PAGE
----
I’ve been REALLY impressed with how little odor is coming from the box as well. It’s been left longer than I would normally leave a clumping litter box, yet still no foul odors. Maybe it’s the increased air flow? I dunno.

    Anyway – yeah, definitely do some testing and – if you can -keep a regular box going during the transition stage!!

  1. I got the idea of using stove pellets several years ago when I ran across this website for Woody Pet http://woodypet.com I tried to find Woody Pet locally, but was totally unable to do so. Discouraged, I put the idea on the shelf for a while, until I was in a hardware store one day and saw a bag of stove pellets that had broken open leaving scattered pellets on the floor. *Ding!* The stove pellets and woody pet pellets were pretty much the same thing, so I bought a 40lb bag for our cat. She transitioned very easily, and she used stove pellets for the rest of her life, and composting them after changing the litter.

    Now, regarding the worms, they don’t like their bedding to be 100% sawdust, but I do add up to about 25% total volume of the pellets because they’re fluffy and make the bed easy to turn. They are also very absorbent, if the bedding gets too wet, and they solve that problem right away. If I were going to use stove pellets as the bulk of my bedding, I’d put some in a bin outside and let it age for at least a season or two, maybe even a year, to make them more comfy for the worms.

    • Bentley
    • June 19, 2013

    Very interesting! Gotta love “ding” moments! lol
    Your mention of using it as more of a bedding substitute actually makes good sense. I usually refer to coir and peat as “secondary” bedding materials since they tend to be lacking in one of the key qualities (in their case, good air flow). I’ve tended to think of sawdust in a similar light -but always assumed that it was also a lack of water holding capacity that might be an issue with it.
    Anyway – the key here (before I officially label it as the “ultimate” bedding – haha) is that I need to do some testing! I have a gut feeling that it will work great on its own, treated in a similar manner to any other bedding (ie. moisturized and mixed with food wastes) – but we shall see!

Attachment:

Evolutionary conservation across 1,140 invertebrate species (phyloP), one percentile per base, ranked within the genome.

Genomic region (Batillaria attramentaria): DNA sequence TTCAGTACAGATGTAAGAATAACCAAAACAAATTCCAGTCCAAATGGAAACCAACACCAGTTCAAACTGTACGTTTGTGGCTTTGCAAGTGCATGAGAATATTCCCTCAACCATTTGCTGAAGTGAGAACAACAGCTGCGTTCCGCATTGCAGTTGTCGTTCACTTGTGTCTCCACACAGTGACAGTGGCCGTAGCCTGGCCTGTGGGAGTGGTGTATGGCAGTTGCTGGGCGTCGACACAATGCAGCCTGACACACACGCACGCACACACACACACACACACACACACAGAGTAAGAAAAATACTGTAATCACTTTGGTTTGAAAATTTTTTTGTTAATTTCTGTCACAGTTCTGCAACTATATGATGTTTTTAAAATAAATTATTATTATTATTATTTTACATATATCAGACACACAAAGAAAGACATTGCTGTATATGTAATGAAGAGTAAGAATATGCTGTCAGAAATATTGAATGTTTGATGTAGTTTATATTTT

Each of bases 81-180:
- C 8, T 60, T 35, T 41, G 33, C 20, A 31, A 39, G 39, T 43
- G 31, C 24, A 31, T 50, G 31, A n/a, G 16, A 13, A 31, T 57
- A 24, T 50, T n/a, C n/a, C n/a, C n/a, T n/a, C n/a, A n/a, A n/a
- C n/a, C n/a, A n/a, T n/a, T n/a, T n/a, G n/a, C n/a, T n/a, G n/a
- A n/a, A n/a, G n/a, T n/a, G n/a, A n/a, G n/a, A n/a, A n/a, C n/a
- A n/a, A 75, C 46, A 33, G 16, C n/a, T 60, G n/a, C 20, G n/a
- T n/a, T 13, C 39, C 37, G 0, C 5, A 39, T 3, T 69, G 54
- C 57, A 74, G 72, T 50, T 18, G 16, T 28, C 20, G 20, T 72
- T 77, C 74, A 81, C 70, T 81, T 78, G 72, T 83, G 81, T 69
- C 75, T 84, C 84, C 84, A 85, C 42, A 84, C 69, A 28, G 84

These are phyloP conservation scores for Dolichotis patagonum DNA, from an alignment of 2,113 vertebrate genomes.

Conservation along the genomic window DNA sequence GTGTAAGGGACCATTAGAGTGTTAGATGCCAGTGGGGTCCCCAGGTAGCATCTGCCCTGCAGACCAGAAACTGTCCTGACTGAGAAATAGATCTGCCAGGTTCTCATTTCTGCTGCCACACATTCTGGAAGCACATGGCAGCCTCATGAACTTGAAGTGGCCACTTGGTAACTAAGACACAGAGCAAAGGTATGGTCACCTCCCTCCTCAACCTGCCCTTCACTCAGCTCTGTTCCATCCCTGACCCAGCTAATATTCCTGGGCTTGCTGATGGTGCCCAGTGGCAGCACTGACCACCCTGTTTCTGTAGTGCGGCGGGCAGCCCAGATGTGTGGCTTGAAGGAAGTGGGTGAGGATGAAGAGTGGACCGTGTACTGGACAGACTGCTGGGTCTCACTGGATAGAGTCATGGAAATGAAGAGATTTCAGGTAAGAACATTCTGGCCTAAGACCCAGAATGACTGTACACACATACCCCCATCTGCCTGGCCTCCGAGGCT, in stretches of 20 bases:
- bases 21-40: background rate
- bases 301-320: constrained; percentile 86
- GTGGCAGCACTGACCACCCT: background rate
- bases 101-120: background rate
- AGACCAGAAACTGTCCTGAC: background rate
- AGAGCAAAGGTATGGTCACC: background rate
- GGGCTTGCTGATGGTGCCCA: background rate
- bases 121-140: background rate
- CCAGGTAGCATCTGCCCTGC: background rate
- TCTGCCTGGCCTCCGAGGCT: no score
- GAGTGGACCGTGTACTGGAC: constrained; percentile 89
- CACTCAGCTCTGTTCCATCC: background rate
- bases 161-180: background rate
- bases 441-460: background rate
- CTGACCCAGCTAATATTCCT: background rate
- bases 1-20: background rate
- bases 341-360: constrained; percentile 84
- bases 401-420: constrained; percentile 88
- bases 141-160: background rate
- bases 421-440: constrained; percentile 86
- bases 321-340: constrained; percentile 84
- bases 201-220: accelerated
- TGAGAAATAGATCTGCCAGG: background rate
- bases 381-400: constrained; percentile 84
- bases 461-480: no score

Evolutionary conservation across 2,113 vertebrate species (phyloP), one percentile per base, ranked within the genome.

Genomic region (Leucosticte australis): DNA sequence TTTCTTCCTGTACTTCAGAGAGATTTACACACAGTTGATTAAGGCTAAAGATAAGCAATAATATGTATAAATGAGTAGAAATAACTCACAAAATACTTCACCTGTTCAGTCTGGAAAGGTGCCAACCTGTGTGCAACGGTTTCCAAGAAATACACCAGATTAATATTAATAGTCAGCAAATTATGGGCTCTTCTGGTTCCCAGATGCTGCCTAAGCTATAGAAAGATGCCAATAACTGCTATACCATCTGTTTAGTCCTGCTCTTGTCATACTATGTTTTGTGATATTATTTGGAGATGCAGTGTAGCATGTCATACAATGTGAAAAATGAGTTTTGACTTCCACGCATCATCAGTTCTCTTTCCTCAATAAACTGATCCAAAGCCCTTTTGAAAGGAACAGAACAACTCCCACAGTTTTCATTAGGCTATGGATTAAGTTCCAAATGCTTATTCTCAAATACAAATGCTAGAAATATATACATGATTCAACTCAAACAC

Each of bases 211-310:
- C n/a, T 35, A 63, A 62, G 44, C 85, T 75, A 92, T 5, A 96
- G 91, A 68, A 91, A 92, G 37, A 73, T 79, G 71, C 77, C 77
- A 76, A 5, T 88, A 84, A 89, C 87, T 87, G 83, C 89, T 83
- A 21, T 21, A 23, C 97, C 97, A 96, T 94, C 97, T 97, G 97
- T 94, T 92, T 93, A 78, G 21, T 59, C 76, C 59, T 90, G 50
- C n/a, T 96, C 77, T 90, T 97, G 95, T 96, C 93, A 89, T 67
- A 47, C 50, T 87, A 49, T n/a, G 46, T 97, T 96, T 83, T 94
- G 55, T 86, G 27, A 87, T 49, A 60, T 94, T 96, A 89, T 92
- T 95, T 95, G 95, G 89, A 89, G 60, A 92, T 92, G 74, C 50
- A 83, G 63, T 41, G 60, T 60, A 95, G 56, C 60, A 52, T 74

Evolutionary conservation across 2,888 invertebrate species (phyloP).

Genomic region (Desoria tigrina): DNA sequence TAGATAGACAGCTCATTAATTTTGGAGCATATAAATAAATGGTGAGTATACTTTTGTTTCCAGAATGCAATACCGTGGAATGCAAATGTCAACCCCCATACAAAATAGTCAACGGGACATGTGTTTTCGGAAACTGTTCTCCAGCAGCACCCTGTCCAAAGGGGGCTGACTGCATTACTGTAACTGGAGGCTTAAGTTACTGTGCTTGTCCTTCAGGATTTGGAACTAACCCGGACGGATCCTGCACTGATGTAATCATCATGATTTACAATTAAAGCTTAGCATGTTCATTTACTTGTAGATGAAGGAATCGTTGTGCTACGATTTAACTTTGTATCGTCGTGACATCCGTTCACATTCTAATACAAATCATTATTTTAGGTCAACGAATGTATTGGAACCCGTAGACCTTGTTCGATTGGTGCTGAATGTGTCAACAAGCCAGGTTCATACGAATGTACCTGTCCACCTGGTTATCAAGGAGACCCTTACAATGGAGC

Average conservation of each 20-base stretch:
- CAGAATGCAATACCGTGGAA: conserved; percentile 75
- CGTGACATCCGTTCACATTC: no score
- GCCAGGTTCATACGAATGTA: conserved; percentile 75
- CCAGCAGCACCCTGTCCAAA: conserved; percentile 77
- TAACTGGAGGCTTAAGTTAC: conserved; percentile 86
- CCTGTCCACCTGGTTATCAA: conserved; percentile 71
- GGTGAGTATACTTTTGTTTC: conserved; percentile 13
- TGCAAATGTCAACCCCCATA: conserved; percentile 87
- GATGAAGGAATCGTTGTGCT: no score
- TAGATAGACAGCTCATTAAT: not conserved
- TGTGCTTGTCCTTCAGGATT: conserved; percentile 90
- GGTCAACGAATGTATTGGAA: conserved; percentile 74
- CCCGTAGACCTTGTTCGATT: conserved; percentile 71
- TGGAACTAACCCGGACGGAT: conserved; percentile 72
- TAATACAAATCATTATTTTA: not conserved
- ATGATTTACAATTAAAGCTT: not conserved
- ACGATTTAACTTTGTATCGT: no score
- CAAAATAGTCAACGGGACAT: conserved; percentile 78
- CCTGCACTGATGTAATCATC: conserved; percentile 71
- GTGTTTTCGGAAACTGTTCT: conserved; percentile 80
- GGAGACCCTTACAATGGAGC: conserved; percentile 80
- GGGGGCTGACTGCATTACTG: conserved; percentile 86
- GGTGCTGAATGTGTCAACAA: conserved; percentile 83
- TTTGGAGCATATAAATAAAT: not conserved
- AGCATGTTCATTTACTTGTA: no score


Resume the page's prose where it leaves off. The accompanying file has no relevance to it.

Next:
Thanks again for sharing your experiences, Priswell! I owe ya one!

    • John W
    • June 19, 2013

    So you just have to mix those with horse manure and you’re set for life!

    • Simone
    • June 19, 2013

    I use the pellets in rabbit litter tray. This stuff is amazing at keeping odors down, so amazing, in fact, that i used to forget to clean the tray as often as i should. Word of caution- as soon as litter is uncovered, run for the hills! It will smell. 🙂

  2. Hi Bentley
    In Denmark the treepellets are increasingly being used as bedding for horses this gives a less sticky bedding compaired to strawbased bedding.
    But as substitut for catlitter I hadn’t thought of it, I will give it a try.

    • Tim in PA
    • June 20, 2013

    We use a similar bedding in our horse stalls. So, when I scoop the horse manure, it already has this woody bedding in it. It makes a WONDERFUL addition to my bins.

    • Bentley
    • June 20, 2013

    JOHN – absolutely! And the more I think about it, the more I’m thinking I should have referred to this as the “ultimate” secondary bedding (or store bought bedding). The possibilities for mixing it with other bedding/food is limitless – but completely left on its own, I know there are other materials the worms would likely prefer for their habitat. I really like Priswell’s idea of using it as a water wick – as I’ve seen, it really soaks up liquid like a sponge!
    SIMONE – thanks for sharing! Yeah, I’m still getting a feel for how exactly I am going to clean the litter. Doesn’t scoop nicely and I still have nice usable pellets in there I don’t want to waste. Thanks for the warning about the smell – so far I’ve been baffled by the lack of odor. But we’ll see! lol
    LOUISE – over here they use something similar for horse bedding, but I am pretty sure it is pine (not hardwood). Still seems to be agreeable with worms when mixed with manure and left to age though!
    TIM – do you know if your pellets are pine or hardwood?

    • Tim
    • June 20, 2013

    It ism pine. Actually the above mentioned Woody Pet.

    • Kim from Milwaukee
    • June 20, 2013

    Bentley, when I used the pellets in the past the way I scooped it was by sifting out the whole pellets and setting them aside, then just use a dustbin to scoop out the ‘used’ damp sawdust. Add more pellets and you’re set.

    I had a 55 gal bin with the used sawdust and in a year it composted by itself into beautiful dark humus, just like on a forest floor.

    • Kim from Milwaukee
    • June 20, 2013

    http://www.felinepine.com/ if you want more information about pine pellets for kitty litter.

  3. I’ll wait this one out. Lol! I bought some of that corn based litter. I thought it would work good. Did the first day. After that even trying to sleep i was dreaming the litter box needed cleaning. Even with baking soda it still smelled. Gotta be better than coco coir in a bin. Mine never liked coir either.